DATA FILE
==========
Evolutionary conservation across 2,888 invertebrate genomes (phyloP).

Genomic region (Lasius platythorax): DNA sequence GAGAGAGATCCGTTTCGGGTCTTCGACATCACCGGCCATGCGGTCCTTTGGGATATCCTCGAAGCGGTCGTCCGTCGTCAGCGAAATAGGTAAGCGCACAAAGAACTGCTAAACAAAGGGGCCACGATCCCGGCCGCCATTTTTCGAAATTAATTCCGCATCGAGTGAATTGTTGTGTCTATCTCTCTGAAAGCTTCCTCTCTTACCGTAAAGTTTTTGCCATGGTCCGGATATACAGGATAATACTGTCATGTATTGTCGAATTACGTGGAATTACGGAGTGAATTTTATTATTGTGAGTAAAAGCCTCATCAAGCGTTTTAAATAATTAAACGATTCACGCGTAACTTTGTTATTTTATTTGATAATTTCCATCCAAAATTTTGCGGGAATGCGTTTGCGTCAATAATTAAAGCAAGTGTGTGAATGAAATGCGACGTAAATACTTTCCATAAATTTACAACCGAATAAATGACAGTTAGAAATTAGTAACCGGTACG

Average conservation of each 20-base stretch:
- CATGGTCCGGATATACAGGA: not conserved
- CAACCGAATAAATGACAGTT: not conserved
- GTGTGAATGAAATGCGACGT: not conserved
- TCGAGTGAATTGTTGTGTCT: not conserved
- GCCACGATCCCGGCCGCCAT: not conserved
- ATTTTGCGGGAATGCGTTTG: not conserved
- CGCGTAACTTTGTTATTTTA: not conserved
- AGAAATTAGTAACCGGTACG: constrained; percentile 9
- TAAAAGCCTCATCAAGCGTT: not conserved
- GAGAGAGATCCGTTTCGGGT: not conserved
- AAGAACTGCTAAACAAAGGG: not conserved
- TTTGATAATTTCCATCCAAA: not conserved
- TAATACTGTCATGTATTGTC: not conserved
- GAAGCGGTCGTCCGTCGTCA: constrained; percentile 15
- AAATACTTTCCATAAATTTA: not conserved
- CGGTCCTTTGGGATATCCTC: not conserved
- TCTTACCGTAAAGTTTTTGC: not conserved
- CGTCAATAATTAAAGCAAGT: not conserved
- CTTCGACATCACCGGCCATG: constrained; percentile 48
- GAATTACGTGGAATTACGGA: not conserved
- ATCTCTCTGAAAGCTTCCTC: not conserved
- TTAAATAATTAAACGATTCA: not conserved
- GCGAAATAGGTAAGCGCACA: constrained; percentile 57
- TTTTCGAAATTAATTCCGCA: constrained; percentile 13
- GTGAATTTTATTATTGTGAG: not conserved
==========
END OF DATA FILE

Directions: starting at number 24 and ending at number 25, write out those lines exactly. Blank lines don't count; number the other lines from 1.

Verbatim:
- ATCTCTCTGAAAGCTTCCTC: not conserved
- TTAAATAATTAAACGATTCA: not conserved